This little piggy went to market (big toe)
This little piggy stayed home (second toe)
This little piggy had roast beef (third toe)
This little piggy had none (fourth toe)
And this little piggy went wee wee wee all the way home (little toe)
Mustang Sally. Sit on the floor with your baby sitting on your raised knees. While holding on to her, slowly move your legs side to side and sing "Ride a Little Horsey." When you say, "don't fall down," slide your feet forward!
Ride a little horsey
Down to town
Oops, little horsey
Don't fall down!
Crocodile Rock. Hold your baby securely, tummy down on your chest. Rock your body from side to side and sing a song like "Row, Row, Row Your Boat."
Free Fallin'. Stack up some blocks and encourage your baby to bat at and reach for them. Most infants absolutely love to see and hear the blocks tumble to the ground!
7 to 9 months
Fly Me to the Moon. Carefully lift your baby up over your head and back down while playing or singing a song like, "Fly me to the moon!" If your child seems fearful, move more slowly and talk in a calm, soothing voice.
See You Later, Alligator. With your baby seated in front of you, hide a rattle under a blanket or behind your back. Shake the rattle while hiding it and see what happens. If your baby loses interest once it's hidden, reveal part of the rattle and ask, "Where's the toy?"
If the Hat Fits. Sit just in front of baby, place a colorful hat on your head and say, "Look! The hat is on my head." Then remove it and say, "Now the hat is off." Next, put the hat on and off your infant's head! Encourage your baby to reach for the hat for more play.
The Humpty Dance. Sit your infant on your lap, either sitting up or tummy down, and gently bounce your legs up and down. For more fun, do this while using a rocking chair!
Be-Bop Baby. Seat your baby upright on the floor, legs separated just enough to place a medium-sized ball between them. Show your baby how to roll the ball in your direction, then roll the ball back. Continue taking turns.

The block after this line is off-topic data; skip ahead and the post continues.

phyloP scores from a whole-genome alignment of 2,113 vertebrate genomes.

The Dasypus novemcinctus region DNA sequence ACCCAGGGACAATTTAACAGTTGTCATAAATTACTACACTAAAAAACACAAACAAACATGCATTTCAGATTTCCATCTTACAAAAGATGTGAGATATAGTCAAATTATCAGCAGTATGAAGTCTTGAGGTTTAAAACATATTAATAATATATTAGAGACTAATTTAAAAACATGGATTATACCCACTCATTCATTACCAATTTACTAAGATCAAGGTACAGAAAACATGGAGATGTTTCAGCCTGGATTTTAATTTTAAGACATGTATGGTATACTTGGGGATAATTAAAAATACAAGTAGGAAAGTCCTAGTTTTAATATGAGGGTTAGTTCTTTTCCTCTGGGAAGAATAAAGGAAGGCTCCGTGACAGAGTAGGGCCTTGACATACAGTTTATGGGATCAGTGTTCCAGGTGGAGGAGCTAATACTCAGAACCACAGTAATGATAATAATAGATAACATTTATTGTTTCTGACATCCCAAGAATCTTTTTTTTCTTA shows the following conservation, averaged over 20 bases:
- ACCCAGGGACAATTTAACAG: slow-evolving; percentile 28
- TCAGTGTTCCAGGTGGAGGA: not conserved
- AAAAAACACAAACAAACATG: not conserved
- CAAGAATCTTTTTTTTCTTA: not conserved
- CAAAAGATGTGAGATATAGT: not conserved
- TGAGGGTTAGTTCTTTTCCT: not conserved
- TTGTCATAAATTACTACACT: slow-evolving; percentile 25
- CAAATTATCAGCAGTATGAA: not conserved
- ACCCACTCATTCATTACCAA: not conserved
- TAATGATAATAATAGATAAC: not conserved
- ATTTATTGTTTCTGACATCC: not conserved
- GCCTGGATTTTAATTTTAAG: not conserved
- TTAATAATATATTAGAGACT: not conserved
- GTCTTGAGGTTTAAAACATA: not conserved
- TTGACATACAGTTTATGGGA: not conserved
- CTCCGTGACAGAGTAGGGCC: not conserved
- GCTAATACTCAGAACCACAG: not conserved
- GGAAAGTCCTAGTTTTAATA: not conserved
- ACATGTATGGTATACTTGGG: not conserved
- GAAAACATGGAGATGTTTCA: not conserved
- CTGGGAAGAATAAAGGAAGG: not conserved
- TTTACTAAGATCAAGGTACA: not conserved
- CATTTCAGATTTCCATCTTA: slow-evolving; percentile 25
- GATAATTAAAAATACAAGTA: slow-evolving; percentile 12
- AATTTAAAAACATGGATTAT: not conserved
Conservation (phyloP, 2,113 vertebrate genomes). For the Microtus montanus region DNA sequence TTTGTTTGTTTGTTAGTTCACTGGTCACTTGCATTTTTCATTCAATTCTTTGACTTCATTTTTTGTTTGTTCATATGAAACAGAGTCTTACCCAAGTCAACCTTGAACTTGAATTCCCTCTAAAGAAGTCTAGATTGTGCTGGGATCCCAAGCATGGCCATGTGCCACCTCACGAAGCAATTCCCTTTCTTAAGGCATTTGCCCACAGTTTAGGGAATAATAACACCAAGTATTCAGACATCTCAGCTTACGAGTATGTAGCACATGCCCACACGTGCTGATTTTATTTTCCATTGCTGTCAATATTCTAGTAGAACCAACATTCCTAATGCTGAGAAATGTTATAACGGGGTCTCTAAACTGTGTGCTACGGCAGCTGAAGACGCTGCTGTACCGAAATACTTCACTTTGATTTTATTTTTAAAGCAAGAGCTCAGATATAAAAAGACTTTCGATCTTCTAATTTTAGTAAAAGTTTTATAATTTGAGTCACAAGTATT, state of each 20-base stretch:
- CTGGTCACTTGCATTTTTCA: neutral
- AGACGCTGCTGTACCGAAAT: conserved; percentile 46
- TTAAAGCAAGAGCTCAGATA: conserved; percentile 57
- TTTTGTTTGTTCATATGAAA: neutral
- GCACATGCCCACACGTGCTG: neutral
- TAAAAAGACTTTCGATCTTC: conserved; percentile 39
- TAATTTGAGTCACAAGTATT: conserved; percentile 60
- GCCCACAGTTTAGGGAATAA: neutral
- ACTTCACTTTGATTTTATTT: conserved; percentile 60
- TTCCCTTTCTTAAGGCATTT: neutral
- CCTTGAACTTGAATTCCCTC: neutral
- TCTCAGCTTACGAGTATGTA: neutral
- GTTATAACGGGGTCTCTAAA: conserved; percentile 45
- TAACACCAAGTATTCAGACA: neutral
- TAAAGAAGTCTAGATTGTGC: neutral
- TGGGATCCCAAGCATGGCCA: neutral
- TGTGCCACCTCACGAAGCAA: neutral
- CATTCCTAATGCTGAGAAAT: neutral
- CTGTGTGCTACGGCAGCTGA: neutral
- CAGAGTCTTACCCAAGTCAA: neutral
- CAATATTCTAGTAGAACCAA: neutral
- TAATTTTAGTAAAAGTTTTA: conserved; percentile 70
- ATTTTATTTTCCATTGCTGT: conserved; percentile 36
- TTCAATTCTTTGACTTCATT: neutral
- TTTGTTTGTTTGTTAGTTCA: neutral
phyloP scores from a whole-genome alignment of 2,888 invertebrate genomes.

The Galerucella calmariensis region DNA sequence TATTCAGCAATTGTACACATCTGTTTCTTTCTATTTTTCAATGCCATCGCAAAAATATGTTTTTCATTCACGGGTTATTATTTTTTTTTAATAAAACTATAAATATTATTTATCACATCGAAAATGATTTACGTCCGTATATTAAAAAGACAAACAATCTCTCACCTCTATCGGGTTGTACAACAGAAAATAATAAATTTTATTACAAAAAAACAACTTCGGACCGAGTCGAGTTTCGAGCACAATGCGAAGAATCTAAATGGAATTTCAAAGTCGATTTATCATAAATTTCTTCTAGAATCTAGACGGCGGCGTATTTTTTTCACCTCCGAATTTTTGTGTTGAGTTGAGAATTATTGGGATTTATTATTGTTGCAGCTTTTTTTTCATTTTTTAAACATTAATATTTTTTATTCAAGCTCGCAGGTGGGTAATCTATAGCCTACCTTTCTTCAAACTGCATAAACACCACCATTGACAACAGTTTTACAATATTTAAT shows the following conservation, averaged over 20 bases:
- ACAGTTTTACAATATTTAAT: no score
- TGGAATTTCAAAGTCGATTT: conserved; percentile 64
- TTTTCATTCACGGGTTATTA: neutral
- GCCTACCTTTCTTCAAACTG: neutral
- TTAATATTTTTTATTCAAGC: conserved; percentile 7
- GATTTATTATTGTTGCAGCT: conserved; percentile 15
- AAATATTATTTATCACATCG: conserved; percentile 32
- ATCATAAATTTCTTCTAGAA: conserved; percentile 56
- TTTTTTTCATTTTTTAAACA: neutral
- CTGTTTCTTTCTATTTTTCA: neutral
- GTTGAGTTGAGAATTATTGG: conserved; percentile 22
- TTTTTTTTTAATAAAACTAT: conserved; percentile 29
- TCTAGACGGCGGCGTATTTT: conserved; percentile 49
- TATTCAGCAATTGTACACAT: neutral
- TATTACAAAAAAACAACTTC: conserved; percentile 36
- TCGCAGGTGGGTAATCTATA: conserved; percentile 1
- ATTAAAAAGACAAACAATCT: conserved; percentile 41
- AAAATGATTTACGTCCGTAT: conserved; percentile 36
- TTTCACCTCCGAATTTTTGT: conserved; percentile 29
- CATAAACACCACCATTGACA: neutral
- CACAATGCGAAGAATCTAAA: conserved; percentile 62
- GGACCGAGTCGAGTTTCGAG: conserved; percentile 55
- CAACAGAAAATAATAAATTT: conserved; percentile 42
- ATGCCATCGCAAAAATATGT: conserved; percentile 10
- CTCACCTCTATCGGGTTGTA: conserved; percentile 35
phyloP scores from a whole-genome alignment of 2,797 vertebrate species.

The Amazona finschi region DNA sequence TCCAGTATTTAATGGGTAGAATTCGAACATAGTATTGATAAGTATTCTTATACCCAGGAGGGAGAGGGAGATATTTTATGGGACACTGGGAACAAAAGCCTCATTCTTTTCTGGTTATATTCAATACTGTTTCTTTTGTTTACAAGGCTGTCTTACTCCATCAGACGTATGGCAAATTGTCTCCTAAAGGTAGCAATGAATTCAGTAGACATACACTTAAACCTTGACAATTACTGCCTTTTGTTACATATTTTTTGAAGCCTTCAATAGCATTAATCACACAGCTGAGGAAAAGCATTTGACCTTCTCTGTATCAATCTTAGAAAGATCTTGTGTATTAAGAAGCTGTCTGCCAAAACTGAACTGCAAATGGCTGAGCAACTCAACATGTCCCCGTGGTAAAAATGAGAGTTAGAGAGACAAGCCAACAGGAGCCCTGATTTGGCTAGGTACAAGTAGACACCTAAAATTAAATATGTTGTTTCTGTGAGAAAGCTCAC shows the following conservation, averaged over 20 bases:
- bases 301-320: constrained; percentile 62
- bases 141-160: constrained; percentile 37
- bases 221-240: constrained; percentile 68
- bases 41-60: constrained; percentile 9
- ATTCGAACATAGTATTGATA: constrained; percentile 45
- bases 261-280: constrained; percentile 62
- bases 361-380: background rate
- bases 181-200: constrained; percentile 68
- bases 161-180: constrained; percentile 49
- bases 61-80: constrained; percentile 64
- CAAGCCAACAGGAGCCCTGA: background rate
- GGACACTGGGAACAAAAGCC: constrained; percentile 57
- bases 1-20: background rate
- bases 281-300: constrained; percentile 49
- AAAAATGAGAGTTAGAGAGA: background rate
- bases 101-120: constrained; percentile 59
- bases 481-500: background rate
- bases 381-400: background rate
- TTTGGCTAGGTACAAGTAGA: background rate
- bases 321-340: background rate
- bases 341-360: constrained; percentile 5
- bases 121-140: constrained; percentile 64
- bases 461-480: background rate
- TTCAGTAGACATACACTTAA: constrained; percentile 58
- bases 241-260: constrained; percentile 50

Marching On. While seated, stand your baby on your thighs. Hold your baby's hips and slowly make stepping motions by moving your legs up and down, one side at a time. Sing your favorite song.
You Light Up My Life. Shine a flashlight on the wall. Once your baby sees the light, move it slowly from one side of the room to the other and up and down to encourage visual tracking.
Homemade Toy: Baby Drums
Cover an oatmeal box or coffee can with colorful contact paper and use plastic baby spoons as drumsticks. (Or, simply give your child a saucepan and a short wooden spoon.) Beat It. Show your baby different ways to tap a drum using the palms of your hands, your fingertips, or a baby spoon. See if your baby can imitate you.
The Big Squeeze. Take colorful kitchen sponges and cut them into fun sizes and shapes to fit into your child's hand at bath time. Show your little one how to sink a sponge underwater, watch it fill up, then hold it up and squeeze the water out.
Homemade Toy: Toddler Tambourine
Tape two sturdy paper plates securely together halfway around using colorful duct tape. Fill the tambourine half-full of dry cereal, tape the paper plates together the rest of the way, and shake! Mr. Tambourine Man. Show your little one how to shake and tap a tambourine to make noise. Add more ways, like tapping it against your hip, over your head, and in various directions.
Poking Fun. Show your baby how to press numbers on an old phone or peck on an old keyboard. Glue different textures of fabric at the bottom of each section of an egg carton or old ice tray. Let your baby feel the various textures.
So go ahead, mom! Play with those precious piggies and don’t be shy. Whether you are listening to Harvard Researchers or generations of mothers who instinctively know the wisdom of sweet songs and silly poems, you are building stable brain architecture to last your baby a lifetime!